That is why the “Councillors Against Cuts” statement, initiated by the Labour Representation Committee, is so significant. Although it is currently only backed by a small number of councillors, it represents the first concrete expression of dissent by Labour councillors from the line that Labour councils must pass on Tory cuts.
The council cuts are part of the Tory government’s plan to systematically dismantle public services and welfare provision. The Tories’ ideal is represented by the schemes they are trialling, in various forms, in Barnet, north London, which reduces the council itself to a mere “hub” which tenders out the provision of services to bids from private providers — necessarily less accountable, necessarily driven by profit rather than the needs of service users and council workers.
Cabinet papers from Margaret Thatcher’s government, released on 1 January 2013 under the “30-Year Rule”, show how the Tories considered a comprehensive assault on public services, including health, in 1981, but backed down. The papers show how Thatcher’s cabinet considered a proposal from the Central Policy Review Staff think-tank to end state funding of higher education, effectively abolish the NHS, and freeze benefits.
It is a sad illustration of the deterioration of political culture and the weakness of our movement that they are able to try again now with relative confidence and —so far — little in the way of widespread opposition.
Working-class people face another onslaught of cuts in 2013, as the Tory-led coalition government attacks welfare provision at a national level, and slashes funding to local councils.
Councils face a choice about whether they pass those cuts on to local communities. So far, no councils took the step that Labour councillors in Poplar in 1919 or Clay Cross in 1972 took, and refuse to pass on central government cuts to the working-class communities that elected them.
The Labour Party and its relationship to the working class have changed dramatically since 1972, and even more dramatically since 1919. But it remains a party fundamentally tied to the trade unions, the basic self-defence organisations of working-class people, and a defiant stand by even a small number of Labour councils could help galvanise a wider fight against the Tories. While there is still much work to do to pressure Labour councils into such defiance, there are some small hopeful signs.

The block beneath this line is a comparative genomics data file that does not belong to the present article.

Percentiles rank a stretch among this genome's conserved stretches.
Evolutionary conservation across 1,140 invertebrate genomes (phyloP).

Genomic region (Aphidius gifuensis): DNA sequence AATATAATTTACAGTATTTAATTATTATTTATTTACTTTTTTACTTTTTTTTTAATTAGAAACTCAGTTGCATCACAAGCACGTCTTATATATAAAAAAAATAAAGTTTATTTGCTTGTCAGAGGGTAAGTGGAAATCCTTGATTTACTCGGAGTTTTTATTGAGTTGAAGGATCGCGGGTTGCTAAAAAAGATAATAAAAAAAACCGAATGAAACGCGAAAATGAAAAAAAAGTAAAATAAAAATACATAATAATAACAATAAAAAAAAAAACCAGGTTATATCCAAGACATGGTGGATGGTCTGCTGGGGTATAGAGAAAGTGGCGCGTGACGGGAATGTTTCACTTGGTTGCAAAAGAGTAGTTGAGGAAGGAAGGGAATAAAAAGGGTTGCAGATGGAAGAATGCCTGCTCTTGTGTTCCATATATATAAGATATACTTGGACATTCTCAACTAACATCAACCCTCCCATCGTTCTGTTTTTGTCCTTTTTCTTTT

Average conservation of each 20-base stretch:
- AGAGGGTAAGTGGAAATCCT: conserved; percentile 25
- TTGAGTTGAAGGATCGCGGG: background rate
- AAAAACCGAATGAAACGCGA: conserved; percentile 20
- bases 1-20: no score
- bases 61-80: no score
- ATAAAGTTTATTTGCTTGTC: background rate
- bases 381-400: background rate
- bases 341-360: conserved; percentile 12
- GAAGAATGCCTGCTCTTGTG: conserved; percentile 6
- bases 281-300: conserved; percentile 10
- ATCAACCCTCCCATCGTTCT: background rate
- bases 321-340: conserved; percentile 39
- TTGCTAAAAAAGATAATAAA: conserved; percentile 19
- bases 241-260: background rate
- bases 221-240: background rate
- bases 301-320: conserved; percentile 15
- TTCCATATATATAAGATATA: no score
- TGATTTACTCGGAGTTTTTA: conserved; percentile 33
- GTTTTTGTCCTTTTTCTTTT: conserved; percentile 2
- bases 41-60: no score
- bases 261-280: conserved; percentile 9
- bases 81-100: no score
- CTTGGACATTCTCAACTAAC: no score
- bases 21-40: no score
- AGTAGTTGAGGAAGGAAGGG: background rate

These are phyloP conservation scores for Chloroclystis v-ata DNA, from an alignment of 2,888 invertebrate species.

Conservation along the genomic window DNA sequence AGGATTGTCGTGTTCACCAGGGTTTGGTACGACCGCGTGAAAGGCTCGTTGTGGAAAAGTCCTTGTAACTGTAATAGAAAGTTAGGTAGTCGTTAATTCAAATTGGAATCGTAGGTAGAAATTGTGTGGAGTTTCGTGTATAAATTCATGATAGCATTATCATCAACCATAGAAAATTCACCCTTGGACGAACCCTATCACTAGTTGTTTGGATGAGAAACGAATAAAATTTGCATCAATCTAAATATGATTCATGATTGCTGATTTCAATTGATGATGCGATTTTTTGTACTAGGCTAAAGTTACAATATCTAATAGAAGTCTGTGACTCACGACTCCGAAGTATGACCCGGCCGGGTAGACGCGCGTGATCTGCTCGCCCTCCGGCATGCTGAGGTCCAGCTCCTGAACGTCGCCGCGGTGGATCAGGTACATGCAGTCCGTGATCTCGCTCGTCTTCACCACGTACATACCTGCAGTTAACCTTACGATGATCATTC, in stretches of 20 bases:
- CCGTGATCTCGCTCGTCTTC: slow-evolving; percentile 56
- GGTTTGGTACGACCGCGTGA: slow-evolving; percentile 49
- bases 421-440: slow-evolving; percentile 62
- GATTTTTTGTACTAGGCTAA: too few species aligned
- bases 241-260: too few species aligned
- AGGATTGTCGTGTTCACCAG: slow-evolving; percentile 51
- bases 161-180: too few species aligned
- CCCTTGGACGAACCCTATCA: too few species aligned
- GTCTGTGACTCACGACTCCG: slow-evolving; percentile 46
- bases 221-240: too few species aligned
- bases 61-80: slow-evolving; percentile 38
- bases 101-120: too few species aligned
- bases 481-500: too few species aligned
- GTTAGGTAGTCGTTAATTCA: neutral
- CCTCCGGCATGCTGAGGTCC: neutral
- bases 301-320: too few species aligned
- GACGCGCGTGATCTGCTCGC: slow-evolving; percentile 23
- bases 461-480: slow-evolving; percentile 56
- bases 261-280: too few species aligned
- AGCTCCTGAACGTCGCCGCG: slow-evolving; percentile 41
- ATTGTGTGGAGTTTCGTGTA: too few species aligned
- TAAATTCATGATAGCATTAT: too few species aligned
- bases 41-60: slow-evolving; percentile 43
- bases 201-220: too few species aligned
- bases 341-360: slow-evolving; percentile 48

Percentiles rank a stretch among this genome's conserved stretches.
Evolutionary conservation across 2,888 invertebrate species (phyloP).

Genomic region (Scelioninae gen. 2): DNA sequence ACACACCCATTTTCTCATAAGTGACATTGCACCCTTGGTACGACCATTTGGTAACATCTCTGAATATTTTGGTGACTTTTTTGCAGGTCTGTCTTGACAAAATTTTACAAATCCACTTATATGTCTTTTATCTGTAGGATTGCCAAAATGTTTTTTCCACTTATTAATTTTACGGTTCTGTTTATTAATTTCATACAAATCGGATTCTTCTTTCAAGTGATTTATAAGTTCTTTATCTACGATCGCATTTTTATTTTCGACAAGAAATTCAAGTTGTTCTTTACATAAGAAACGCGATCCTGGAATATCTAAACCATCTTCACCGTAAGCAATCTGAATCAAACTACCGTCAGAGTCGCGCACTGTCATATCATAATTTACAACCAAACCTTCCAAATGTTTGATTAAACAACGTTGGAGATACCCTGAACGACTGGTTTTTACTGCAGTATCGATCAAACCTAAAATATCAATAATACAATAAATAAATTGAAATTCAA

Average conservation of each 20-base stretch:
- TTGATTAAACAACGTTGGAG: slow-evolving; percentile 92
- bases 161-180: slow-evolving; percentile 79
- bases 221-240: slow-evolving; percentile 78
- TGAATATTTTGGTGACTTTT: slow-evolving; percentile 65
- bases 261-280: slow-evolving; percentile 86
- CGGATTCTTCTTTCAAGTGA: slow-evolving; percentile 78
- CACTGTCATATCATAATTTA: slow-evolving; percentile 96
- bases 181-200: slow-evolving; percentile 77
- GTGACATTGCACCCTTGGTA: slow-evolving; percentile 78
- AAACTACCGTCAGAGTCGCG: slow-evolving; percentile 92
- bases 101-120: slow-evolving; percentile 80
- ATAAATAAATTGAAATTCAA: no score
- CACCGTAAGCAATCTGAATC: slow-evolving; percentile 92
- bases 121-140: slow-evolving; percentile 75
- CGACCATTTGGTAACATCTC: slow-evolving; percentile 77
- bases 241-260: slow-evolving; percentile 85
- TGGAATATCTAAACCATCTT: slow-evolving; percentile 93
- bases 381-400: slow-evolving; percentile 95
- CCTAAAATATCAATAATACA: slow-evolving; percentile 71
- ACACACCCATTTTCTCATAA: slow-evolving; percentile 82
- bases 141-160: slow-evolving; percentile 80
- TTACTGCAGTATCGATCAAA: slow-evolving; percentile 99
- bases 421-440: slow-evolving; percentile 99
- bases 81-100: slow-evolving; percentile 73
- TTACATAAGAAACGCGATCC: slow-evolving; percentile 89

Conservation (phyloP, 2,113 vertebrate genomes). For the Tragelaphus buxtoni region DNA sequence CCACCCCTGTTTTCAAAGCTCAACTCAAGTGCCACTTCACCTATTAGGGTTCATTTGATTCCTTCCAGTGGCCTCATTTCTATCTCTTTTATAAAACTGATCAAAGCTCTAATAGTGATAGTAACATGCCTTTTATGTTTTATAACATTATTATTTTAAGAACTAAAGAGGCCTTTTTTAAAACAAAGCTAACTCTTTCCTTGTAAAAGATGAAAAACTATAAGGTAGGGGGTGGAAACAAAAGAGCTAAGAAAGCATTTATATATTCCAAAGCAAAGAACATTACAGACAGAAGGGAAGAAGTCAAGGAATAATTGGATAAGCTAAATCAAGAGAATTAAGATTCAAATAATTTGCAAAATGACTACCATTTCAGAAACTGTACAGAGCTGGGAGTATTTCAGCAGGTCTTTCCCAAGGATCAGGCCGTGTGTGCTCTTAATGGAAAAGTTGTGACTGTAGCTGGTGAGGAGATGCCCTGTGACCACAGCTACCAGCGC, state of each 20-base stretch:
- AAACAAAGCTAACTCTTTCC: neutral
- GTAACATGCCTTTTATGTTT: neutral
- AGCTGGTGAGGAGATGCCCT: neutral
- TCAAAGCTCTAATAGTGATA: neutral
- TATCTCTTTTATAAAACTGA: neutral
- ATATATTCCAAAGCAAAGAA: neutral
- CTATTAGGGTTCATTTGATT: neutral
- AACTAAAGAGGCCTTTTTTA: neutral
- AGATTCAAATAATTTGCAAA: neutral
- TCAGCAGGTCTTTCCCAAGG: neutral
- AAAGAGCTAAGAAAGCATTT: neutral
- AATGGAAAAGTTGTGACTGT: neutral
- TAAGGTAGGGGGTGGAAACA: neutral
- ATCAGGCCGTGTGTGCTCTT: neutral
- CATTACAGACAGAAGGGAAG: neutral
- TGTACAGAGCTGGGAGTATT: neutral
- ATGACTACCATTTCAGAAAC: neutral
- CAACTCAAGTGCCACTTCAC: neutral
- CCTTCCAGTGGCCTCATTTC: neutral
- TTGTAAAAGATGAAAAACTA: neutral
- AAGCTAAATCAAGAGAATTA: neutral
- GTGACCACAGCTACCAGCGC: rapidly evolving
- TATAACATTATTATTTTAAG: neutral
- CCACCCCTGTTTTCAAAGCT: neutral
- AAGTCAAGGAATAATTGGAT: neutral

Two Labour councillors on Hull City Council, Gary Wareing and Gill Kennett, have released a statement, (on right), committing to a stand against cuts. They have been joined by Kieran Thorpe, the leader of the Labour group on Welwyn Hatfield Borough Council, George Barratt, a borough councillor from Barking and Dagenham expelled from the labour group for voting against cuts, and Mark Catterall, a Labour councillor on Todmorden Town Council. The statement, is backed by the Labour Representation Committee (LRC) and by Keith Morrell and Don Thomas, Labour councillors on Southampton City Council, who left the Labour group after facing disciplinary sanctions for voting against a cuts budget. In an interview with Solidarity in November 2012, Keith Morrell said: “We wanted the Labour leadership of Southampton Council to organise a national conference for Labour councillors and Labour authorities to discuss a local government fightback. It has to start somewhere. I think our stance could be a spark that lights a bigger fire.” Don Thomas added: “It’s time to say enough is enough, and start fighting back. We send fraternal greetings to Labour councillors in Hull […] and anywhere else who want to resist cuts.”